Sturgeon County has said it wants to be on the starting line when a new property assessed clean energy program rolls out in Alberta later this year.
Council voted in favour of submitting an expression of interest to the non-profit PACE Alberta to show the county’s interest in having a property assessed clean energy program delivered to its residents once it’s available in Alberta.
Property assessed clean energy (PACE) is a relatively new way to finance energy efficiency projects that’s caught fire in the U.S. as a way to get around the high up-front cost of items like solar panels and new insulation.
Through it, property owners borrow money through a municipality or a third party to pay for a project and pay it back over many years through a lien on their property taxes. The lien stays with the property, so the owner only pays for it so long as they’re actually using it, and is typically set low enough that the savings from the project cover it.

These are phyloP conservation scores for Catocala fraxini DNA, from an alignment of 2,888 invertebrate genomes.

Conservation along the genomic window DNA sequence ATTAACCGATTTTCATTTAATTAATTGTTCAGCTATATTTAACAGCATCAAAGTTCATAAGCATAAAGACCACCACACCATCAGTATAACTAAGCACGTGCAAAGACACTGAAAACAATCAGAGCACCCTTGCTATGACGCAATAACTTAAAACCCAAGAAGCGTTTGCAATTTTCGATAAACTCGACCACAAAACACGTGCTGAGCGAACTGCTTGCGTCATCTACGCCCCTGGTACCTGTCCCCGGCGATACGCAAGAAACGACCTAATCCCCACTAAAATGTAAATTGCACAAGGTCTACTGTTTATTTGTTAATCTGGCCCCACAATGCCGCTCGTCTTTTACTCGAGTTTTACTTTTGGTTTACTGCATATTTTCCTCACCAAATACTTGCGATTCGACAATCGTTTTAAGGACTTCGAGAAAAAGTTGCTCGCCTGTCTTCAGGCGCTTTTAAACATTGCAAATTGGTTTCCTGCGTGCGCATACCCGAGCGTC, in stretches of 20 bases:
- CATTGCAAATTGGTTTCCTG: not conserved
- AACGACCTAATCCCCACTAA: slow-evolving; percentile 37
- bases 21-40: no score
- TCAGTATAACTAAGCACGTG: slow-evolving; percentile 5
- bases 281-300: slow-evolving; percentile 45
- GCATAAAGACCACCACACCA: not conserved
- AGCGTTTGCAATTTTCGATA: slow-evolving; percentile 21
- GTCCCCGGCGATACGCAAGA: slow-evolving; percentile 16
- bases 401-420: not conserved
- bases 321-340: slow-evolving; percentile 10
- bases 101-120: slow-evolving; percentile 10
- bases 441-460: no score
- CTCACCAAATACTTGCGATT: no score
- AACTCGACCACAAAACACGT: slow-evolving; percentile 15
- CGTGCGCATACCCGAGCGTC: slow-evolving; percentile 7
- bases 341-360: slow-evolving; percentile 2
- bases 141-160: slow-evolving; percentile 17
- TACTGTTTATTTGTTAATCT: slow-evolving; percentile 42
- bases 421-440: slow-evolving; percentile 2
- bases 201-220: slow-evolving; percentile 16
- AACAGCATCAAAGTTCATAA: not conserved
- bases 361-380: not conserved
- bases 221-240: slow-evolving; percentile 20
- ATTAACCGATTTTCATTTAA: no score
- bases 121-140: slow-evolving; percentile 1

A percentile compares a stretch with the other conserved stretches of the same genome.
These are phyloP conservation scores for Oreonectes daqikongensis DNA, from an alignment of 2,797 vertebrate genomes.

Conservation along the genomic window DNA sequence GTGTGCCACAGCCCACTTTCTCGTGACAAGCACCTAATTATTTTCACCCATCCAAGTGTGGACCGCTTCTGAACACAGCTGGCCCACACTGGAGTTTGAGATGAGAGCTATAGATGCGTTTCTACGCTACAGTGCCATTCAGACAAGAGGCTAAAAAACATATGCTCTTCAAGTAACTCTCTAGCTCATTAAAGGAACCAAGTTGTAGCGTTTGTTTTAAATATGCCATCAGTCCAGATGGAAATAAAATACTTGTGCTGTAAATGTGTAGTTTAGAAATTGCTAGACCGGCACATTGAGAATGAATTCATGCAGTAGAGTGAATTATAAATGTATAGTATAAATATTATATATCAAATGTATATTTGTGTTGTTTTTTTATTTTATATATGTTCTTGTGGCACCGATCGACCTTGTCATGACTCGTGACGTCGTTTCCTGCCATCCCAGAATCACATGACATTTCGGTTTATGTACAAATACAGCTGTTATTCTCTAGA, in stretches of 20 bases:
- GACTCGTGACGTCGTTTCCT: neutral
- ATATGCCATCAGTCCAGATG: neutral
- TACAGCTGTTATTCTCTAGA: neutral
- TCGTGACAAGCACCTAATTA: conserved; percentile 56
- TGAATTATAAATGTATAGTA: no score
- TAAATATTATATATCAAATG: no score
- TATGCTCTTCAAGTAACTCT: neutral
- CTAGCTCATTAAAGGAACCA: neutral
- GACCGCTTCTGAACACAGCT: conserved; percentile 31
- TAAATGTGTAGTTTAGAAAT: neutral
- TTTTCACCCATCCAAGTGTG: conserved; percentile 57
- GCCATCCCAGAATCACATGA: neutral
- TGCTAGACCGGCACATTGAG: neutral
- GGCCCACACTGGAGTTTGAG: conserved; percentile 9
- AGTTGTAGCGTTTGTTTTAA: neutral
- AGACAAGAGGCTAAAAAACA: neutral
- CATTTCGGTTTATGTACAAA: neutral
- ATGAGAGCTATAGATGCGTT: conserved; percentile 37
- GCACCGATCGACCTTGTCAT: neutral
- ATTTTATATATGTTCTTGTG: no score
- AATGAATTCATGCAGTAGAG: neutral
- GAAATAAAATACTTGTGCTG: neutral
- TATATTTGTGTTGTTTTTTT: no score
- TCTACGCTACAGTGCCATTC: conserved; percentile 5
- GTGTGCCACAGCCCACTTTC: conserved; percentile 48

PACE-like programs are already underway in Toronto, Halifax, Vancouver, Quebec and Nova Scotia, and eight Alberta communities (including St. Albert and Edmonton) have expressed interest in starting one, council heard.
In an interview, PACE Alberta founder Brian Scott said while any community in Alberta can now start a PACE program (the province passed the requisite law last June), most are waiting for Energy Efficiency Alberta and Edmonton to do a trial run of it. Edmonton will likely have a template bylaw in place by this fall that other communities could copy. Expressions of interest like the ones from Sturgeon will signal to whomever forms Alberta’s next government that interest in this program is still strong and help PACE Alberta lobby for improvements to it.
PACE financing can help people save money and get more comfortable homes, Scott said.
“Any Albertan anywhere would benefit from having access to this.”